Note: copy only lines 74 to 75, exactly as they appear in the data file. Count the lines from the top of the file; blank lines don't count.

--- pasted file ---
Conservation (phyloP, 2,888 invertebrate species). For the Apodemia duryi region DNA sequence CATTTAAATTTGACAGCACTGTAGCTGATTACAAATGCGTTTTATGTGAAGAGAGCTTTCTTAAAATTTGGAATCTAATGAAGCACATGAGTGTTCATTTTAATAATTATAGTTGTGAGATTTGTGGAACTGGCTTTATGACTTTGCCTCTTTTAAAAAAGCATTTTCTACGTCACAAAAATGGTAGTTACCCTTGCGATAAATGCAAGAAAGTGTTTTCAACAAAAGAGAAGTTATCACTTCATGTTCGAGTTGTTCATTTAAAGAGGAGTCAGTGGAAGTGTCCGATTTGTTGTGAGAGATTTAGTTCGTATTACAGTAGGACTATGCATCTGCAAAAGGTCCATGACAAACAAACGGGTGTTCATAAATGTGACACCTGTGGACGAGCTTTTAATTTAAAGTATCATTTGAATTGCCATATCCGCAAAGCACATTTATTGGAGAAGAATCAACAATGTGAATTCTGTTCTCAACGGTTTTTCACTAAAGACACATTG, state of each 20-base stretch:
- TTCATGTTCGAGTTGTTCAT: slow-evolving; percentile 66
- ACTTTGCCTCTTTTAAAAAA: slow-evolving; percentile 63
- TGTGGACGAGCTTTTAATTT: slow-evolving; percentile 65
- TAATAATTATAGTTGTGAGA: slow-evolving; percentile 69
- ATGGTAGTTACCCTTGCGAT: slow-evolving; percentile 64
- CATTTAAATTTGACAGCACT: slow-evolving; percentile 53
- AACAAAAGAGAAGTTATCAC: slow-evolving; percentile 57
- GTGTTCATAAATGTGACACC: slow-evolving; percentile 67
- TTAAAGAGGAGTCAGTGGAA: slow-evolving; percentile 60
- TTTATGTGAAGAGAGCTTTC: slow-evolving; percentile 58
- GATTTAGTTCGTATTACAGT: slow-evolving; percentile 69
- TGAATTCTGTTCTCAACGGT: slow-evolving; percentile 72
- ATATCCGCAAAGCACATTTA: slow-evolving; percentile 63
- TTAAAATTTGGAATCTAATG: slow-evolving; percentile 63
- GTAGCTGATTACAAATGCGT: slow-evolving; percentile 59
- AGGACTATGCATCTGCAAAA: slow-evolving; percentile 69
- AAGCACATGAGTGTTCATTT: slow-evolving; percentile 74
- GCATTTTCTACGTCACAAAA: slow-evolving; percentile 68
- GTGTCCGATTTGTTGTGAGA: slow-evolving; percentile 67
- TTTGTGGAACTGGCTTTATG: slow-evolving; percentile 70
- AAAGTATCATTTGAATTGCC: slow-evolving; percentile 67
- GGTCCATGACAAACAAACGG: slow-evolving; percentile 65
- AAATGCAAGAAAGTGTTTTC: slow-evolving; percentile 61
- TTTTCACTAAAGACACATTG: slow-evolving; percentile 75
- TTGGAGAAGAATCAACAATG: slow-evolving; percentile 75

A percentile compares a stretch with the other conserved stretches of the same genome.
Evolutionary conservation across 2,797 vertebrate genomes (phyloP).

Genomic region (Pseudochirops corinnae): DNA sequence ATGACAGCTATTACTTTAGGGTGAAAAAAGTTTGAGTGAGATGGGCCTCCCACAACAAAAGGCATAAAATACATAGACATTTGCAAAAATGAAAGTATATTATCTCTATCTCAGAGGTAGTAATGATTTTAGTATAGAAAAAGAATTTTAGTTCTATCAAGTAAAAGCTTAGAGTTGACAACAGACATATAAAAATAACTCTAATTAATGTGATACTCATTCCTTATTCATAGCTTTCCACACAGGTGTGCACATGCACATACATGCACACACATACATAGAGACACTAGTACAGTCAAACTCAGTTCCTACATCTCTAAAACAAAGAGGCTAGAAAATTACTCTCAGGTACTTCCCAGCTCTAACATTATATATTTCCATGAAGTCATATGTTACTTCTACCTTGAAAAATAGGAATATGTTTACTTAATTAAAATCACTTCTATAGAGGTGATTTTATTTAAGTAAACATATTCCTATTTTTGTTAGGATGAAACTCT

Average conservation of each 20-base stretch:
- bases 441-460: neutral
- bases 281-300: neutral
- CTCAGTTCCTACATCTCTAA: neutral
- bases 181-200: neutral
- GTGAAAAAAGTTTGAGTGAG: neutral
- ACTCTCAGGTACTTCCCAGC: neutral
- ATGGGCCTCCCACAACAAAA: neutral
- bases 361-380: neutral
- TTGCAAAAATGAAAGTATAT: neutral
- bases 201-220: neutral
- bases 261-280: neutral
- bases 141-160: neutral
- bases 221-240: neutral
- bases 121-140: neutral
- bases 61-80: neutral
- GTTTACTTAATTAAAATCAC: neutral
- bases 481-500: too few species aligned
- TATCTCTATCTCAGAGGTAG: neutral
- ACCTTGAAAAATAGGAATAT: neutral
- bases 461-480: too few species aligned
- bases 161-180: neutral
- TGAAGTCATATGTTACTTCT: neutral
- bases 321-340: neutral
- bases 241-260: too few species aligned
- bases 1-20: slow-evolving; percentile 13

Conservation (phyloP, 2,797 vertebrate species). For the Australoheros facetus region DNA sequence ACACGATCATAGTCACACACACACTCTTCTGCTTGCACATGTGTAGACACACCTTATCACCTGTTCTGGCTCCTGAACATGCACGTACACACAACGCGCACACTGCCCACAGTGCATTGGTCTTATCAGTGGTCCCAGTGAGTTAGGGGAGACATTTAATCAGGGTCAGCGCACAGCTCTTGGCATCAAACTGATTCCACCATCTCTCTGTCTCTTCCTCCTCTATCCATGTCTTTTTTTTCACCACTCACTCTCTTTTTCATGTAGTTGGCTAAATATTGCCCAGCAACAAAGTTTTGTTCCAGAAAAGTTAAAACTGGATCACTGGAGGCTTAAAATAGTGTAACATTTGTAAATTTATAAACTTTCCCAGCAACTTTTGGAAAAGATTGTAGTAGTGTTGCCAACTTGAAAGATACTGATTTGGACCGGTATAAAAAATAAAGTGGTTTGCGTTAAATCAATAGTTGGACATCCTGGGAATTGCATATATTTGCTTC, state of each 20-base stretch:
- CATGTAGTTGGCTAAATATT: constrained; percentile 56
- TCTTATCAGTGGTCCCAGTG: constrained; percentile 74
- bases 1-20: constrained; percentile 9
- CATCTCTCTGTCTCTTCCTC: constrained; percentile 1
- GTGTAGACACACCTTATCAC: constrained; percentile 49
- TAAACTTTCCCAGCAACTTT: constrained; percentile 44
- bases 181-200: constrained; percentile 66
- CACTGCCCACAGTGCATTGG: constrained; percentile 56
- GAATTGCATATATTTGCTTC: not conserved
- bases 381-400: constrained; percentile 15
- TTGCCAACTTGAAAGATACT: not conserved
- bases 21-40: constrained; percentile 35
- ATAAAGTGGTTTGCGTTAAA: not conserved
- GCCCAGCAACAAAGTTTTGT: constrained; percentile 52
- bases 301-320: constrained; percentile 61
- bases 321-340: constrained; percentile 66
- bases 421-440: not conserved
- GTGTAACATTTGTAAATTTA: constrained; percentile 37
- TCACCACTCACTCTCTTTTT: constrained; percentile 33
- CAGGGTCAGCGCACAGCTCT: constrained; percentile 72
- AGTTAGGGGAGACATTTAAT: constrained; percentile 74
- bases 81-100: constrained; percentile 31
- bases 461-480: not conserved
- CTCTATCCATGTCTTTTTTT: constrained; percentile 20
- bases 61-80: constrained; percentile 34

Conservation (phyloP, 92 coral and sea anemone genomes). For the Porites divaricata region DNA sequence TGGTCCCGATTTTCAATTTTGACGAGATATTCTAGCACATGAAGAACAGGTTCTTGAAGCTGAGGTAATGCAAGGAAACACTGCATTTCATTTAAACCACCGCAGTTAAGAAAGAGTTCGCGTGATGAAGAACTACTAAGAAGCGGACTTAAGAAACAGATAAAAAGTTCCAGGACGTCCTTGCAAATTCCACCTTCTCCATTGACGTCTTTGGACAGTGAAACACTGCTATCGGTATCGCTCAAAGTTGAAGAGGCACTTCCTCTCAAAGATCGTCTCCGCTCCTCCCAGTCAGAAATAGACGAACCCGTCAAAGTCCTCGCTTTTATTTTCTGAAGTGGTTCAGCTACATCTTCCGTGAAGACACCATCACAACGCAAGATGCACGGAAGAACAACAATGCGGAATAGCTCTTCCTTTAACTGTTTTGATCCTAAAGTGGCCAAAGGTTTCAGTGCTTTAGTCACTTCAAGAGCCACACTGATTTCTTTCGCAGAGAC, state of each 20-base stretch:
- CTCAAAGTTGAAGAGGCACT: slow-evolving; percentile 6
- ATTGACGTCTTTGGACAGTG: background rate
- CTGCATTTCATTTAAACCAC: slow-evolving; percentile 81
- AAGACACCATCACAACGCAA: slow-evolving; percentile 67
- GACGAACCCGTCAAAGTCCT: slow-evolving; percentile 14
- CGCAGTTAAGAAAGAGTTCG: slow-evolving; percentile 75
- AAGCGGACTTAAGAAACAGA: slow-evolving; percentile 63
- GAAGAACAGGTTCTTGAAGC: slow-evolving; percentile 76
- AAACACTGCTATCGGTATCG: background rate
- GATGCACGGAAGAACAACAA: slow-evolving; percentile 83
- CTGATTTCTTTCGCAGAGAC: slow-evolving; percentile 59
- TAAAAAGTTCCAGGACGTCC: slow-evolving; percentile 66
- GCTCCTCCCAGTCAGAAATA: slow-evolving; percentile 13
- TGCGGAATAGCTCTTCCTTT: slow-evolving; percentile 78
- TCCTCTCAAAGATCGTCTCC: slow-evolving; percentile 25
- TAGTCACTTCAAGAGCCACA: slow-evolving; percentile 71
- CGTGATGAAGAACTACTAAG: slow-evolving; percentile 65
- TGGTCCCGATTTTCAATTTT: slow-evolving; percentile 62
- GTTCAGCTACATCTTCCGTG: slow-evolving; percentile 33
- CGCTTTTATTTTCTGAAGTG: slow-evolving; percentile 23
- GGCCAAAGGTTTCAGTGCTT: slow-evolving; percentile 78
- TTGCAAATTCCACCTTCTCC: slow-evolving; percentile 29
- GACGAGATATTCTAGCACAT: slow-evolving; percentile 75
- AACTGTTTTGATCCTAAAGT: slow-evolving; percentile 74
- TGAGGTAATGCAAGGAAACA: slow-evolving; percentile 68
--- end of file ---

- GTGTAACATTTGTAAATTTA: constrained; percentile 37
- TCACCACTCACTCTCTTTTT: constrained; percentile 33